The Putten raid (Dutch: Razzia van Putten) was a civilian raid conducted by Nazi Germany in occupied Netherlands during the Second World War. On 1 October 1944, a total of 602 men – almost the entire male population of the village – were taken from Putten, in the central Netherlands, and deported to various concentration camps inside Germany. Only 48 returned at the end of the war. The raid was carried out as a reprisal for a Dutch resistance attack on a vehicle carrying personnel from the Wehrmacht.

Lady of Putten in the memorial garden (Vrouwtje van Putten Herdenkingshof)


On the night of 30 September-1 October 1944, a car carrying two officers and two corporals of the German Army was ambushed by members of the Dutch resistance near the Oldenallerbrug bridge between Putten and Nijkerk. In the attack, a resistance fighter named Frans Slotboom was wounded; he later died. One German officer, Lieutnant Otto Sommer, was also injured, and escaped to a nearby farmhouse to raise the alarm; he died the following day. The two German corporals fled while the second officer, Oberleutnant Eggart, was injured and captured. Due to his wounds, the resistance fighters abandoned him in a place where he could be found by the Germans.

German reprisalEdit

660 symbolic graves in the Putten memorial garden

The German reprisal raid was conducted the following day. At the command of General Friedrich Christiansen, Putten was surrounded by German forces. The women and men of the village were captured and separated, and over 100 houses in the village were set on fire. Six men and a woman were shot dead during the raid. The women were held at the church until 9 pm, while the men and boys were detained separately nearby at the village school. On 2 October, 661 men between the ages of 18 and 50 were taken to Amersfoort concentration camp, where 59 older or unfit men were released. The remaining 602 men left Amersfoort on 11 October and taken to Neuengamme concentration camp as forced labour. During the transportation, 13 men escaped by jumping off the train. From Neuengamme, some were moved to other camps or sub-camps, including Ladelund, Bergen-Belsen, Meppen-Versen, Beendorf, Wöbbelin and Malchow.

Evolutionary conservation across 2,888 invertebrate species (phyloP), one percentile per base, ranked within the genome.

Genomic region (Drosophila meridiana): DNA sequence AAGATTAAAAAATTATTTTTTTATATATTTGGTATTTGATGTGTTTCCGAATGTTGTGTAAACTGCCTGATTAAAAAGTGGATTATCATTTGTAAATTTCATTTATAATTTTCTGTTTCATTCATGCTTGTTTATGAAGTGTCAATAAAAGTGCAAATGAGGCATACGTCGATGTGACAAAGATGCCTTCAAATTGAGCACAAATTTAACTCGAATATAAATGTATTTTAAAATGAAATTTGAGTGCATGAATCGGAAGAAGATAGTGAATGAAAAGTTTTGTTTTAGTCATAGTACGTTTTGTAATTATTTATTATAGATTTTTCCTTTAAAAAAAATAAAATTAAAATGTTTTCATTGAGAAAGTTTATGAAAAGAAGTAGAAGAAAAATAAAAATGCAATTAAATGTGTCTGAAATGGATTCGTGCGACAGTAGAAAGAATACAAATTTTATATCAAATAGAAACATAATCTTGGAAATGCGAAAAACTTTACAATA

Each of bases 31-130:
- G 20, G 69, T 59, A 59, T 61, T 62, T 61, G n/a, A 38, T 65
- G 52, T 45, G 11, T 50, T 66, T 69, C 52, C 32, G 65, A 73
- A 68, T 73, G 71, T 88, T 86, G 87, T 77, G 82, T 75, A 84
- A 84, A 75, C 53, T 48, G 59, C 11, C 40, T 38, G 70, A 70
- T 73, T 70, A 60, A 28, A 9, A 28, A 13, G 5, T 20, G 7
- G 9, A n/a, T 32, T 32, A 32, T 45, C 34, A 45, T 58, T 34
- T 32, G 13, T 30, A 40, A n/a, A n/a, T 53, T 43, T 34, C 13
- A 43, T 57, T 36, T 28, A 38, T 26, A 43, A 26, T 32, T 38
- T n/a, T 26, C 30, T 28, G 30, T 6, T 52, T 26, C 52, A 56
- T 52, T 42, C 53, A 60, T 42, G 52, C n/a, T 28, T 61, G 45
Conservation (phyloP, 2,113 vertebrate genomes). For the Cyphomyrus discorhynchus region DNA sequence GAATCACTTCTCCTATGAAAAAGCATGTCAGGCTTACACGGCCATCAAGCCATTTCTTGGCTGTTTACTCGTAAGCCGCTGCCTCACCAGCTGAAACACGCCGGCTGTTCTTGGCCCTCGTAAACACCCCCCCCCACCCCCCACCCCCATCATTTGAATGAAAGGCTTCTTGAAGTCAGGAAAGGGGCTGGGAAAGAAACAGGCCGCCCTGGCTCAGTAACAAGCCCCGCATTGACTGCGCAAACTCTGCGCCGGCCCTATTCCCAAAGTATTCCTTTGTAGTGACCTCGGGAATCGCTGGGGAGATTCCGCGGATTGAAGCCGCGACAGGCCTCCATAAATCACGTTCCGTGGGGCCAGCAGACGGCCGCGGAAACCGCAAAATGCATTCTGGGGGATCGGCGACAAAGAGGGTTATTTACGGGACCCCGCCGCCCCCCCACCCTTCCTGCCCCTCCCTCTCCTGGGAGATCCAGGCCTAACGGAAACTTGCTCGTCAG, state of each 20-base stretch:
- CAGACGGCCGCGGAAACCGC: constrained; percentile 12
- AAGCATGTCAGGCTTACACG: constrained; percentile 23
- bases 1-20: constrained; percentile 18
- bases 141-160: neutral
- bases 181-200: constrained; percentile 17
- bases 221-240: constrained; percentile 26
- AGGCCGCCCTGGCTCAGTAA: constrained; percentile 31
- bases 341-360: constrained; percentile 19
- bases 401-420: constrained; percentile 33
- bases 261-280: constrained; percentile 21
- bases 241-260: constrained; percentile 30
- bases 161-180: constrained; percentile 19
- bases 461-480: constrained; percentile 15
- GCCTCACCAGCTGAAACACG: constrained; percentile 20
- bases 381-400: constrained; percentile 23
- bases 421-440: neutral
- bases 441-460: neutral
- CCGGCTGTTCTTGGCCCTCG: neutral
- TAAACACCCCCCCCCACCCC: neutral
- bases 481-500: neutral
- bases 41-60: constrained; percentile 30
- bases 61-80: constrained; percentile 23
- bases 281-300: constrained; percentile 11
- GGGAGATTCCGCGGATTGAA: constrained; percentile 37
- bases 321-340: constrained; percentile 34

Only 48 men returned after the end of the war, but another 5 died, due to their mistreatment in the camps, after they arrived home. Some people returned crippled, as they had been kept in small cages they could not stand in. As further reprisals, the SS set fire to 105 houses.[1] A total of 552 men and 1 woman died, mostly victims of malnutrition, slave labour, and infectious diseases.


Lady of Putten memorial
Commemorative stone at the Oude Kerk in Putten

A monument commemorating the victims of the raid was unveiled by Queen Juliana on 1 October 1949. The monument includes a memorial park designed by Jan Bijhouwer, and a sandstone statue called "treurende weduwe" (mourning widow) by Mari Andriessen depicting a grieving woman in traditional dress with a handkerchief in her hand, better known as "het Vrouwtje van Putten" (The little Lady of Putten). The statue looks toward the Oude Kerk (Old Church) in Putten, from where the men were deported.

A silent memorial is held at the monument on 2 October each year, attended by hundreds of people. Wreaths are laid by the College van burgemeester en wethouders (The College of the Mayor and Municipal Executives), the "Stichting oktober '44" (The October '44 Foundation), surviving returnees (the last one died in 2013), schoolchildren from Putten and other organizations from the Netherlands and abroad. No speeches are made, but a music group plays appropriate music and a choir sings verses of Psalm 84, as the Putten men did when they were taken away.

Coordinates: 52°15′N 5°32′E / 52.25°N 5.53°E / 52.25; 5.53

See alsoEdit


  1. ^ Russell, Shahan (2016-06-24). "When The Wehrmacht, In Retaliation, Carted Off 601 Dutch Men To Concentration Camps, 48 Returned". WAR HISTORY ONLINE. Retrieved 2018-02-22.

Based on the Dutch-language version at nl:Razzia_van_Putten